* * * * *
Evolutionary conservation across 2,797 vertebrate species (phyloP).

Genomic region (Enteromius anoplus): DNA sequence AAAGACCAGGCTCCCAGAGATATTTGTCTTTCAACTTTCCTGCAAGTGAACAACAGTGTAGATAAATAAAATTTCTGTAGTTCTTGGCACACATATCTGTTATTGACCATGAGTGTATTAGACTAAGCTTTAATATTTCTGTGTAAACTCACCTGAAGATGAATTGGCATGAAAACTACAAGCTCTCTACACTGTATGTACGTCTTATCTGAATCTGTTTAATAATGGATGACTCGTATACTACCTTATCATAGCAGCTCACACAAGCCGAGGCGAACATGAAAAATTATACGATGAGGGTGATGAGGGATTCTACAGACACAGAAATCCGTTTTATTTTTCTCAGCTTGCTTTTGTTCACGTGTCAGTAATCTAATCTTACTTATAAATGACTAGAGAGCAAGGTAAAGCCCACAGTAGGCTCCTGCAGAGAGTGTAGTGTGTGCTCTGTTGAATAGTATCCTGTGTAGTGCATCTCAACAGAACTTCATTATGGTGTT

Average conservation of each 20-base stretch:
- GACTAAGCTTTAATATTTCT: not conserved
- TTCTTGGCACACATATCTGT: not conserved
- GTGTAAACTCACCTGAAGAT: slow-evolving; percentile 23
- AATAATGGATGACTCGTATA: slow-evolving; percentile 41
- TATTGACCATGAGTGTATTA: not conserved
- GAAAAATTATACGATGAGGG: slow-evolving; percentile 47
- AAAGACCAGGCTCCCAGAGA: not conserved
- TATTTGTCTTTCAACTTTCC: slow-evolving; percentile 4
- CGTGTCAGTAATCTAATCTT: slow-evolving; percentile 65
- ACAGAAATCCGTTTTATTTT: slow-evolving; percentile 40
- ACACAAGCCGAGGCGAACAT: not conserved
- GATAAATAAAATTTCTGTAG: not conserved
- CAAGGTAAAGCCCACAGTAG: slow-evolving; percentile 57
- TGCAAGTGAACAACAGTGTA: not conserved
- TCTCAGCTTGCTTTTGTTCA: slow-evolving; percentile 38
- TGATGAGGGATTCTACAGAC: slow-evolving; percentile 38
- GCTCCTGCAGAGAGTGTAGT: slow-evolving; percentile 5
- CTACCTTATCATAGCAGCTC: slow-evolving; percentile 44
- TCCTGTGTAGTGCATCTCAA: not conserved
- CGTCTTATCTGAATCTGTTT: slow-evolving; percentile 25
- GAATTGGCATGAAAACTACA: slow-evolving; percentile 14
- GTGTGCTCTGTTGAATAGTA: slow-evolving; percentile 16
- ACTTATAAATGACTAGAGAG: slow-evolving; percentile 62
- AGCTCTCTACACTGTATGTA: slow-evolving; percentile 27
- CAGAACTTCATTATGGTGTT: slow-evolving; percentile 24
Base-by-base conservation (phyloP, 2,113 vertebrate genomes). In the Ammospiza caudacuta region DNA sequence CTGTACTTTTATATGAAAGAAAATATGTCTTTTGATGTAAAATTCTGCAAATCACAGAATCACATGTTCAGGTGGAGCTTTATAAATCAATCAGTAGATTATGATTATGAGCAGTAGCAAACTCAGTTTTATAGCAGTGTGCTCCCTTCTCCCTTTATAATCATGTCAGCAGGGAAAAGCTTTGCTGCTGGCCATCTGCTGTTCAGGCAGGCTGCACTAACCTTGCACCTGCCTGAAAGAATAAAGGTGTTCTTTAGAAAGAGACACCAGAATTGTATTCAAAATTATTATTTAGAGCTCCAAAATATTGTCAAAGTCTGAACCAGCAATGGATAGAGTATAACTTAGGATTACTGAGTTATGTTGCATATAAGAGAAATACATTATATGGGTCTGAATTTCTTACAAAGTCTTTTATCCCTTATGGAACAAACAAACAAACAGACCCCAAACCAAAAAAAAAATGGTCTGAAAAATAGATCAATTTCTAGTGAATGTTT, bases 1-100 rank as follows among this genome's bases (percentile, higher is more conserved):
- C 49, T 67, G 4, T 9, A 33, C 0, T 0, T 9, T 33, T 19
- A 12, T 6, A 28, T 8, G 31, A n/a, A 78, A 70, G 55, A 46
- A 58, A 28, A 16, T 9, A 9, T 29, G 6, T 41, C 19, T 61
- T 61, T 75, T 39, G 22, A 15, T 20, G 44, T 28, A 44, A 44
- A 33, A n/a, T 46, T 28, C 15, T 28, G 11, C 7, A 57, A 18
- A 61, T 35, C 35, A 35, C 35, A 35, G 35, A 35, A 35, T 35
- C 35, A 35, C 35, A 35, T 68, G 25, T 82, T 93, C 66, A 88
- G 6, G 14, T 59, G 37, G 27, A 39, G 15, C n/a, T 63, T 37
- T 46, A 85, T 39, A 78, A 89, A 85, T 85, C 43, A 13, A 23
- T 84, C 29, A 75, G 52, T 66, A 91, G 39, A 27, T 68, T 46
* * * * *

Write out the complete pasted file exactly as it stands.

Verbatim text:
Evolutionary conservation across 2,797 vertebrate species (phyloP).

Genomic region (Enteromius anoplus): DNA sequence AAAGACCAGGCTCCCAGAGATATTTGTCTTTCAACTTTCCTGCAAGTGAACAACAGTGTAGATAAATAAAATTTCTGTAGTTCTTGGCACACATATCTGTTATTGACCATGAGTGTATTAGACTAAGCTTTAATATTTCTGTGTAAACTCACCTGAAGATGAATTGGCATGAAAACTACAAGCTCTCTACACTGTATGTACGTCTTATCTGAATCTGTTTAATAATGGATGACTCGTATACTACCTTATCATAGCAGCTCACACAAGCCGAGGCGAACATGAAAAATTATACGATGAGGGTGATGAGGGATTCTACAGACACAGAAATCCGTTTTATTTTTCTCAGCTTGCTTTTGTTCACGTGTCAGTAATCTAATCTTACTTATAAATGACTAGAGAGCAAGGTAAAGCCCACAGTAGGCTCCTGCAGAGAGTGTAGTGTGTGCTCTGTTGAATAGTATCCTGTGTAGTGCATCTCAACAGAACTTCATTATGGTGTT

Average conservation of each 20-base stretch:
- GACTAAGCTTTAATATTTCT: not conserved
- TTCTTGGCACACATATCTGT: not conserved
- GTGTAAACTCACCTGAAGAT: slow-evolving; percentile 23
- AATAATGGATGACTCGTATA: slow-evolving; percentile 41
- TATTGACCATGAGTGTATTA: not conserved
- GAAAAATTATACGATGAGGG: slow-evolving; percentile 47
- AAAGACCAGGCTCCCAGAGA: not conserved
- TATTTGTCTTTCAACTTTCC: slow-evolving; percentile 4
- CGTGTCAGTAATCTAATCTT: slow-evolving; percentile 65
- ACAGAAATCCGTTTTATTTT: slow-evolving; percentile 40
- ACACAAGCCGAGGCGAACAT: not conserved
- GATAAATAAAATTTCTGTAG: not conserved
- CAAGGTAAAGCCCACAGTAG: slow-evolving; percentile 57
- TGCAAGTGAACAACAGTGTA: not conserved
- TCTCAGCTTGCTTTTGTTCA: slow-evolving; percentile 38
- TGATGAGGGATTCTACAGAC: slow-evolving; percentile 38
- GCTCCTGCAGAGAGTGTAGT: slow-evolving; percentile 5
- CTACCTTATCATAGCAGCTC: slow-evolving; percentile 44
- TCCTGTGTAGTGCATCTCAA: not conserved
- CGTCTTATCTGAATCTGTTT: slow-evolving; percentile 25
- GAATTGGCATGAAAACTACA: slow-evolving; percentile 14
- GTGTGCTCTGTTGAATAGTA: slow-evolving; percentile 16
- ACTTATAAATGACTAGAGAG: slow-evolving; percentile 62
- AGCTCTCTACACTGTATGTA: slow-evolving; percentile 27
- CAGAACTTCATTATGGTGTT: slow-evolving; percentile 24
Base-by-base conservation (phyloP, 2,113 vertebrate genomes). In the Ammospiza caudacuta region DNA sequence CTGTACTTTTATATGAAAGAAAATATGTCTTTTGATGTAAAATTCTGCAAATCACAGAATCACATGTTCAGGTGGAGCTTTATAAATCAATCAGTAGATTATGATTATGAGCAGTAGCAAACTCAGTTTTATAGCAGTGTGCTCCCTTCTCCCTTTATAATCATGTCAGCAGGGAAAAGCTTTGCTGCTGGCCATCTGCTGTTCAGGCAGGCTGCACTAACCTTGCACCTGCCTGAAAGAATAAAGGTGTTCTTTAGAAAGAGACACCAGAATTGTATTCAAAATTATTATTTAGAGCTCCAAAATATTGTCAAAGTCTGAACCAGCAATGGATAGAGTATAACTTAGGATTACTGAGTTATGTTGCATATAAGAGAAATACATTATATGGGTCTGAATTTCTTACAAAGTCTTTTATCCCTTATGGAACAAACAAACAAACAGACCCCAAACCAAAAAAAAAATGGTCTGAAAAATAGATCAATTTCTAGTGAATGTTT, bases 1-100 rank as follows among this genome's bases (percentile, higher is more conserved):
- C 49, T 67, G 4, T 9, A 33, C 0, T 0, T 9, T 33, T 19
- A 12, T 6, A 28, T 8, G 31, A n/a, A 78, A 70, G 55, A 46
- A 58, A 28, A 16, T 9, A 9, T 29, G 6, T 41, C 19, T 61
- T 61, T 75, T 39, G 22, A 15, T 20, G 44, T 28, A 44, A 44
- A 33, A n/a, T 46, T 28, C 15, T 28, G 11, C 7, A 57, A 18
- A 61, T 35, C 35, A 35, C 35, A 35, G 35, A 35, A 35, T 35
- C 35, A 35, C 35, A 35, T 68, G 25, T 82, T 93, C 66, A 88
- G 6, G 14, T 59, G 37, G 27, A 39, G 15, C n/a, T 63, T 37
- T 46, A 85, T 39, A 78, A 89, A 85, T 85, C 43, A 13, A 23
- T 84, C 29, A 75, G 52, T 66, A 91, G 39, A 27, T 68, T 46